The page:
IRVING, Texas – Coming off two straight 8-8 seasons and three full years removed from the playoffs, the Cowboys have plenty of question marks surrounding them as they prepare for the 2013 campaign.
As we count down the days until training camp, the writers of DallasCowboys.com will take a different question each day that is hovering over this team.
With nine days until the Cowboys take the field in Oxnard, Calif., today’s question centers on who else but No. 9:
9) Will Romo have to carry the offense again in 2013?
Looking at the stats, it’s fair to argue 2009 was
More important than any of that, obviously, is that 2009 marks the lone year of Romo’s tenure in which he got the Cowboys to the playoffs and then won a game. The Cowboys’ 34-14 win against Philadelphia in the 2009-10 wild card round was their first playoff win since 1996, and their also their most recent postseason appearance.
As has been well-documented, nobody is going to care what kind of numbers Romo puts up under his new, gaudy contract if the Cowboys aren’t in contention for the playoffs and the Super Bowl.
Looking at the stats between 2009 and 2012, it’s interesting to see the differences between winning the division and falling out of the postseason. It’s common for people to cite the offensive line as an area in need of improvement if Romo is going to get Dallas back to the promised land. However, the Cowboys’ line gave up 34 sacks and 78 hits in 2009, as opposed to 36 sacks and 75 hits in 2012 – practically identical numbers.
So Romo is used to that type of pressure and has made it work in the past – though it’s hard to be effective when everyone knows you’re one-dimensional. The running game was famously atrocious in 2012 – 31st in the NFL with 1,265 yards and eight rushing touchdowns. The 2009 offense ran for 2,103 yards – seventh in the league – and 14 touchdowns. The 2007 offense, which helped produce 13 wins, wasn’t even that good, with 1,746 yards on the season.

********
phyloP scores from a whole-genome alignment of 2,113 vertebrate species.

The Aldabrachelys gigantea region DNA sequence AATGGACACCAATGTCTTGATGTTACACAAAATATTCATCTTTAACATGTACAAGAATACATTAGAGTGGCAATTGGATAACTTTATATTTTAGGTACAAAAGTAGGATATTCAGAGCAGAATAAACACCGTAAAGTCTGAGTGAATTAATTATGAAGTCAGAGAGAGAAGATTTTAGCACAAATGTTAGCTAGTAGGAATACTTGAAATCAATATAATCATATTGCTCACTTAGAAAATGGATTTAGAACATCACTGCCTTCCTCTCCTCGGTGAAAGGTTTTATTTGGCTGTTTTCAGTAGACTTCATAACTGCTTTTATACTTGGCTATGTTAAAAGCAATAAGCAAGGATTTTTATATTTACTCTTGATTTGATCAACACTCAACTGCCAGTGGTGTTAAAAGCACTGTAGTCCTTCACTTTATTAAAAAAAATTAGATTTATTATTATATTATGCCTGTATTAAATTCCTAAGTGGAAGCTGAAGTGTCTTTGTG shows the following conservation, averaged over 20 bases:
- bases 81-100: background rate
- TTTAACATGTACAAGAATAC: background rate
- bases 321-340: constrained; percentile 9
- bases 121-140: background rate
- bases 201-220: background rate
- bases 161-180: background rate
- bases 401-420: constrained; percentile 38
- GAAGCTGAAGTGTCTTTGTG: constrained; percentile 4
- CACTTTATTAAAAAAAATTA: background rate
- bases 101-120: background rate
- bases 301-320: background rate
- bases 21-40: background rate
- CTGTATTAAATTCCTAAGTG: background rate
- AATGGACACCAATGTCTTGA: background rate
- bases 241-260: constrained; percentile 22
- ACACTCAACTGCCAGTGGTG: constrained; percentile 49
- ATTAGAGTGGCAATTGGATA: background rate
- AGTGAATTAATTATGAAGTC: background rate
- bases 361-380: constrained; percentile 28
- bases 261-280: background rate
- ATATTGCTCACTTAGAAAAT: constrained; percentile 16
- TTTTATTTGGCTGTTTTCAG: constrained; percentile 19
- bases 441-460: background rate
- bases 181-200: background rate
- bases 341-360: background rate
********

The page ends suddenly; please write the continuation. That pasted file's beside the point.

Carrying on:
The difference is dependability, as the 2007 and 2009 offenses rushed the ball 419 times and 436 times, respectively. Last season the offense ran the ball just 355 times, which was second lowest in the league. Conversely, Romo threw an absurd 648 passes last fall, compared to 520 in 2007 and 550 in 2009.
None of this should take any pressure off Romo – he signed the big contract, and his performance will dictate how far the Cowboys go. But at this point in his career, there’s a pretty reliable idea of what Romo is going to deliver during the season.
A little more diversity on offense, and a stronger effort from the guys around Romo, could be the real determining factor in playoffs vs. no playoffs.
Sticking with our numerical journey to training camp, let’s take a closer look at the number 9:
- Charlie Waters played in 25 playoff games during his decade with the Cowboys. In that time span, the safety nabbed a franchise-record nine postseason interceptions. All of the Cowboys’ current safeties have a combined six interceptions, period.
Tyron Smithwas drafted ninth overall out of Southern Cal in 2011. He was the Cowboys’ first top-10 pick since Terence Newman in 2003, though Smith was followed the next year by Morris Claiborneat No. 6.
- The ’09 season saw the Cowboys’ first playoff win since the 1996 season. After shutting out Philadelphia, 24-0, in Week 17, the Cowboys once again demolished the Eagles, 34-14, in a wild card rematch.
- Randy White started his Cowboys career as a backup linebacker before eventually making the switch to defensive tackle. Obviously it was a good move, as he went on to nine straight Pro Bowl selections, not to mention a Super Bowl MVP award, after making the switch.
- The Cowboys have met both the Chargers and the Chiefs nine times in their history, and they own a 6-3 record against both clubs. With the NFC East playing the AFC West this season, the Cowboys will meet both teams for a 10th time in the first month of the 2013 season.